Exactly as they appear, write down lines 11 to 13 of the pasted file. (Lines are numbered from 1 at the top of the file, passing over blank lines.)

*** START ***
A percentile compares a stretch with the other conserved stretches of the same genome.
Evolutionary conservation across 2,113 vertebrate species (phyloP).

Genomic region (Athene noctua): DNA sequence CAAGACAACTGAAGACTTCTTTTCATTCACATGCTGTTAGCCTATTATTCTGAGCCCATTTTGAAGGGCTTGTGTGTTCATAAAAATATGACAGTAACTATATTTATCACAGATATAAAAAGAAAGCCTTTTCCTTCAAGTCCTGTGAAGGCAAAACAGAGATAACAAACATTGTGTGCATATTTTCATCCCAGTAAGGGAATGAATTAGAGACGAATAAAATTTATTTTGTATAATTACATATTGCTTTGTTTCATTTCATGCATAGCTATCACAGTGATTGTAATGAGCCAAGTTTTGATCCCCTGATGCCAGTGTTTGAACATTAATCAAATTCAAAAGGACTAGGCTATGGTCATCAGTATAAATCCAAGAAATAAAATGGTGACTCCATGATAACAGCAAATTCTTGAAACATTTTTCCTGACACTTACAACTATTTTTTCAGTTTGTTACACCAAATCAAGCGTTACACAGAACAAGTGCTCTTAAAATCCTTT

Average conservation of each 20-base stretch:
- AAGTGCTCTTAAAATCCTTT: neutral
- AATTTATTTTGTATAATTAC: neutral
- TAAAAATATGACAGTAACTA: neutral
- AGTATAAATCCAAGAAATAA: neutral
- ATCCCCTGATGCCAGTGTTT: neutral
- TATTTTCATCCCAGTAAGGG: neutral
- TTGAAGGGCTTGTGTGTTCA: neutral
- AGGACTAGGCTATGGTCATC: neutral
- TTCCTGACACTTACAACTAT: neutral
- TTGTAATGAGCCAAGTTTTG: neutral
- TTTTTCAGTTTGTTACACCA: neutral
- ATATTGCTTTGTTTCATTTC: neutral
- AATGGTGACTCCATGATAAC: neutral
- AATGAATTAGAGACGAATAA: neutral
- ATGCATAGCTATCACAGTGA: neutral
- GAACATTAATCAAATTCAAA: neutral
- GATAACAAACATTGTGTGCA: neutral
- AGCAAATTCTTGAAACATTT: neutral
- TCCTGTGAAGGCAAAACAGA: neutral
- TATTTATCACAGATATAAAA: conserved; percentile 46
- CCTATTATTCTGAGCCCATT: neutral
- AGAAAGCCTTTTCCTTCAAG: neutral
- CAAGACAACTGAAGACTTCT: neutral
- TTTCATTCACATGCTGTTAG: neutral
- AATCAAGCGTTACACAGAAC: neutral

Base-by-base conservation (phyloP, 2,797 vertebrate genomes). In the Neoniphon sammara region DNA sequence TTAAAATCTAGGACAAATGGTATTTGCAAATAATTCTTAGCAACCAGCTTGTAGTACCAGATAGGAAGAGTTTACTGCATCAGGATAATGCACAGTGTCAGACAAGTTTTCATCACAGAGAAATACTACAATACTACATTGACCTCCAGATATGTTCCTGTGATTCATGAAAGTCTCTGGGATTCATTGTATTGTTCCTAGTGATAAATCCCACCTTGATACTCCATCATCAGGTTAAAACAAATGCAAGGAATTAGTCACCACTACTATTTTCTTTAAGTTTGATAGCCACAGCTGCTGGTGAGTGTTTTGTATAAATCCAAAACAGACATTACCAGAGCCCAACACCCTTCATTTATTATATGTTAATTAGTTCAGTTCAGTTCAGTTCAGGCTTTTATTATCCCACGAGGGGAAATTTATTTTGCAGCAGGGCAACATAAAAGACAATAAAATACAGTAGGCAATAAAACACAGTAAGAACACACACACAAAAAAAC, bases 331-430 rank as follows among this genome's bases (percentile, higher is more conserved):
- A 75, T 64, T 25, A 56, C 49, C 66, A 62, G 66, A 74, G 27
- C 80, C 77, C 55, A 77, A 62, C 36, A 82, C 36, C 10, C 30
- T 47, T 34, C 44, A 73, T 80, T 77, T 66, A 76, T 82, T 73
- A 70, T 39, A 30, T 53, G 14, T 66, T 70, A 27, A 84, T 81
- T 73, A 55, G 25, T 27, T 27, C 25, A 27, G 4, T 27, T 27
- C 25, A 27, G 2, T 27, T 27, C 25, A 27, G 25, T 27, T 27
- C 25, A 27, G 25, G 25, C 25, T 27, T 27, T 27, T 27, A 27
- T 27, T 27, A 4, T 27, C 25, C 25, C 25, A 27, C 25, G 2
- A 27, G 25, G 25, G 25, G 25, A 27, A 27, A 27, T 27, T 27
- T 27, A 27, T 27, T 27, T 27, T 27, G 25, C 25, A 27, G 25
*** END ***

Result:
- TTGAAGGGCTTGTGTGTTCA: neutral
- AGGACTAGGCTATGGTCATC: neutral
- TTCCTGACACTTACAACTAT: neutral